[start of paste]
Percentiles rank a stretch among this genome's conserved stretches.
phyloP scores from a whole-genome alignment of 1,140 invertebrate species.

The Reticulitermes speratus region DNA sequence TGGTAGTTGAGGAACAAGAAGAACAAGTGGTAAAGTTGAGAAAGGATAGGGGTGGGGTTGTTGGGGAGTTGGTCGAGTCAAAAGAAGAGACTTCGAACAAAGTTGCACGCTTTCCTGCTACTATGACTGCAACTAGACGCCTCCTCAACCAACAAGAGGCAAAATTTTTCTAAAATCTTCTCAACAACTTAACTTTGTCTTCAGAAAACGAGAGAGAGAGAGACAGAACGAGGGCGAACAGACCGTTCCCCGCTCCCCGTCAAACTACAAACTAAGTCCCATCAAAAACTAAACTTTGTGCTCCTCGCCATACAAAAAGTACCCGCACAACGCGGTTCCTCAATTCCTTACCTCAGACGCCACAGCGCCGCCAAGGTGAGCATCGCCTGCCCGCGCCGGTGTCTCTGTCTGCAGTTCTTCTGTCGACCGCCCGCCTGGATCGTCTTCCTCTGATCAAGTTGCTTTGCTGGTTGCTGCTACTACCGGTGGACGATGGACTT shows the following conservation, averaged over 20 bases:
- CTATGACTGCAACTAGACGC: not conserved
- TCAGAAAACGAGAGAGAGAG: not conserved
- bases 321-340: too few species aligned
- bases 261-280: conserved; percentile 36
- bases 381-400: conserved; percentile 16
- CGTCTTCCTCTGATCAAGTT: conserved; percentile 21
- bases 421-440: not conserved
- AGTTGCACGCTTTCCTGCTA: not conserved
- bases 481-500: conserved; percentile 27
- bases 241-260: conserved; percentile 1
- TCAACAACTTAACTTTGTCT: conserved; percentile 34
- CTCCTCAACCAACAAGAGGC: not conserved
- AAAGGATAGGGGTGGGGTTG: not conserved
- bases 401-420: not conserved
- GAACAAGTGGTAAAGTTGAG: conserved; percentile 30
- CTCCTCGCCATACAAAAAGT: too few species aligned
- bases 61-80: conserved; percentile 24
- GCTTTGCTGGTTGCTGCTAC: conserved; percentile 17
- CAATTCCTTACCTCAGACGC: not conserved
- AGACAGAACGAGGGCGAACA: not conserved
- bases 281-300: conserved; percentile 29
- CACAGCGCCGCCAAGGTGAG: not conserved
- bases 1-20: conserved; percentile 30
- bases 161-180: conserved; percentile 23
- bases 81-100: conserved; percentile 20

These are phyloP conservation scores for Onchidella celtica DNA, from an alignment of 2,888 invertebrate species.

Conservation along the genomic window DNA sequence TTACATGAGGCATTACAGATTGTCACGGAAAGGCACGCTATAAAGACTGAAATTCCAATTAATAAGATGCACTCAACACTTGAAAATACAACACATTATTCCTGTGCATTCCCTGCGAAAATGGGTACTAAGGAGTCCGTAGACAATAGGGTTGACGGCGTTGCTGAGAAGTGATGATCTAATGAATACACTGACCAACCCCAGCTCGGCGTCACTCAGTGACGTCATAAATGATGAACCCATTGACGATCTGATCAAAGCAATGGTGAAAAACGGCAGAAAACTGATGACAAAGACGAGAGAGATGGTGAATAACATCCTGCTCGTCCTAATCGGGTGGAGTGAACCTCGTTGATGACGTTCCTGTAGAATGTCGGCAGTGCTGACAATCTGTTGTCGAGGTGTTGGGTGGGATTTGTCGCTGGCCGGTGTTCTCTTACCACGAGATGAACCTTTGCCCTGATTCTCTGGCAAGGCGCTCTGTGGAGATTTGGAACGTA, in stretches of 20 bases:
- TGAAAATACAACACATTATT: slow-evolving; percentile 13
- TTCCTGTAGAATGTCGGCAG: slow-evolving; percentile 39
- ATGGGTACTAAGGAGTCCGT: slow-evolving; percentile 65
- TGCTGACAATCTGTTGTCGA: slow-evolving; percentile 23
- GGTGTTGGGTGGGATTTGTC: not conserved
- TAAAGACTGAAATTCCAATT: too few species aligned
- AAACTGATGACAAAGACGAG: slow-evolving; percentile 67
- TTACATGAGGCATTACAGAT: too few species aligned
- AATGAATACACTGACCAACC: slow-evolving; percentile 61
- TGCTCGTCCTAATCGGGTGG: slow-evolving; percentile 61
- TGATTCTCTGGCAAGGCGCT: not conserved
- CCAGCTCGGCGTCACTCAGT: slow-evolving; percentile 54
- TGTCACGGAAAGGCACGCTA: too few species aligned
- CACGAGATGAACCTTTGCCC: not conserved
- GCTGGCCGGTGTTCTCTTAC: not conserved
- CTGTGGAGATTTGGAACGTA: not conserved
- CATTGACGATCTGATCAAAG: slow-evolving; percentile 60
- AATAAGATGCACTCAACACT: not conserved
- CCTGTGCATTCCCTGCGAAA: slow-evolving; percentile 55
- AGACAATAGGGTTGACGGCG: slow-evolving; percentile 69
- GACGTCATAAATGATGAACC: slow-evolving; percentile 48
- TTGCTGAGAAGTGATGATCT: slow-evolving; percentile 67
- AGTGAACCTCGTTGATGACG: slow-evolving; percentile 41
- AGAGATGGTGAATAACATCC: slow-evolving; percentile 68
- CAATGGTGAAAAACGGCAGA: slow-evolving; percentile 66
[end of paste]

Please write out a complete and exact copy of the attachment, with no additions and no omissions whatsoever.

Percentiles rank a stretch among this genome's conserved stretches.
phyloP scores from a whole-genome alignment of 1,140 invertebrate species.

The Reticulitermes speratus region DNA sequence TGGTAGTTGAGGAACAAGAAGAACAAGTGGTAAAGTTGAGAAAGGATAGGGGTGGGGTTGTTGGGGAGTTGGTCGAGTCAAAAGAAGAGACTTCGAACAAAGTTGCACGCTTTCCTGCTACTATGACTGCAACTAGACGCCTCCTCAACCAACAAGAGGCAAAATTTTTCTAAAATCTTCTCAACAACTTAACTTTGTCTTCAGAAAACGAGAGAGAGAGAGACAGAACGAGGGCGAACAGACCGTTCCCCGCTCCCCGTCAAACTACAAACTAAGTCCCATCAAAAACTAAACTTTGTGCTCCTCGCCATACAAAAAGTACCCGCACAACGCGGTTCCTCAATTCCTTACCTCAGACGCCACAGCGCCGCCAAGGTGAGCATCGCCTGCCCGCGCCGGTGTCTCTGTCTGCAGTTCTTCTGTCGACCGCCCGCCTGGATCGTCTTCCTCTGATCAAGTTGCTTTGCTGGTTGCTGCTACTACCGGTGGACGATGGACTT shows the following conservation, averaged over 20 bases:
- CTATGACTGCAACTAGACGC: not conserved
- TCAGAAAACGAGAGAGAGAG: not conserved
- bases 321-340: too few species aligned
- bases 261-280: conserved; percentile 36
- bases 381-400: conserved; percentile 16
- CGTCTTCCTCTGATCAAGTT: conserved; percentile 21
- bases 421-440: not conserved
- AGTTGCACGCTTTCCTGCTA: not conserved
- bases 481-500: conserved; percentile 27
- bases 241-260: conserved; percentile 1
- TCAACAACTTAACTTTGTCT: conserved; percentile 34
- CTCCTCAACCAACAAGAGGC: not conserved
- AAAGGATAGGGGTGGGGTTG: not conserved
- bases 401-420: not conserved
- GAACAAGTGGTAAAGTTGAG: conserved; percentile 30
- CTCCTCGCCATACAAAAAGT: too few species aligned
- bases 61-80: conserved; percentile 24
- GCTTTGCTGGTTGCTGCTAC: conserved; percentile 17
- CAATTCCTTACCTCAGACGC: not conserved
- AGACAGAACGAGGGCGAACA: not conserved
- bases 281-300: conserved; percentile 29
- CACAGCGCCGCCAAGGTGAG: not conserved
- bases 1-20: conserved; percentile 30
- bases 161-180: conserved; percentile 23
- bases 81-100: conserved; percentile 20

These are phyloP conservation scores for Onchidella celtica DNA, from an alignment of 2,888 invertebrate species.

Conservation along the genomic window DNA sequence TTACATGAGGCATTACAGATTGTCACGGAAAGGCACGCTATAAAGACTGAAATTCCAATTAATAAGATGCACTCAACACTTGAAAATACAACACATTATTCCTGTGCATTCCCTGCGAAAATGGGTACTAAGGAGTCCGTAGACAATAGGGTTGACGGCGTTGCTGAGAAGTGATGATCTAATGAATACACTGACCAACCCCAGCTCGGCGTCACTCAGTGACGTCATAAATGATGAACCCATTGACGATCTGATCAAAGCAATGGTGAAAAACGGCAGAAAACTGATGACAAAGACGAGAGAGATGGTGAATAACATCCTGCTCGTCCTAATCGGGTGGAGTGAACCTCGTTGATGACGTTCCTGTAGAATGTCGGCAGTGCTGACAATCTGTTGTCGAGGTGTTGGGTGGGATTTGTCGCTGGCCGGTGTTCTCTTACCACGAGATGAACCTTTGCCCTGATTCTCTGGCAAGGCGCTCTGTGGAGATTTGGAACGTA, in stretches of 20 bases:
- TGAAAATACAACACATTATT: slow-evolving; percentile 13
- TTCCTGTAGAATGTCGGCAG: slow-evolving; percentile 39
- ATGGGTACTAAGGAGTCCGT: slow-evolving; percentile 65
- TGCTGACAATCTGTTGTCGA: slow-evolving; percentile 23
- GGTGTTGGGTGGGATTTGTC: not conserved
- TAAAGACTGAAATTCCAATT: too few species aligned
- AAACTGATGACAAAGACGAG: slow-evolving; percentile 67
- TTACATGAGGCATTACAGAT: too few species aligned
- AATGAATACACTGACCAACC: slow-evolving; percentile 61
- TGCTCGTCCTAATCGGGTGG: slow-evolving; percentile 61
- TGATTCTCTGGCAAGGCGCT: not conserved
- CCAGCTCGGCGTCACTCAGT: slow-evolving; percentile 54
- TGTCACGGAAAGGCACGCTA: too few species aligned
- CACGAGATGAACCTTTGCCC: not conserved
- GCTGGCCGGTGTTCTCTTAC: not conserved
- CTGTGGAGATTTGGAACGTA: not conserved
- CATTGACGATCTGATCAAAG: slow-evolving; percentile 60
- AATAAGATGCACTCAACACT: not conserved
- CCTGTGCATTCCCTGCGAAA: slow-evolving; percentile 55
- AGACAATAGGGTTGACGGCG: slow-evolving; percentile 69
- GACGTCATAAATGATGAACC: slow-evolving; percentile 48
- TTGCTGAGAAGTGATGATCT: slow-evolving; percentile 67
- AGTGAACCTCGTTGATGACG: slow-evolving; percentile 41
- AGAGATGGTGAATAACATCC: slow-evolving; percentile 68
- CAATGGTGAAAAACGGCAGA: slow-evolving; percentile 66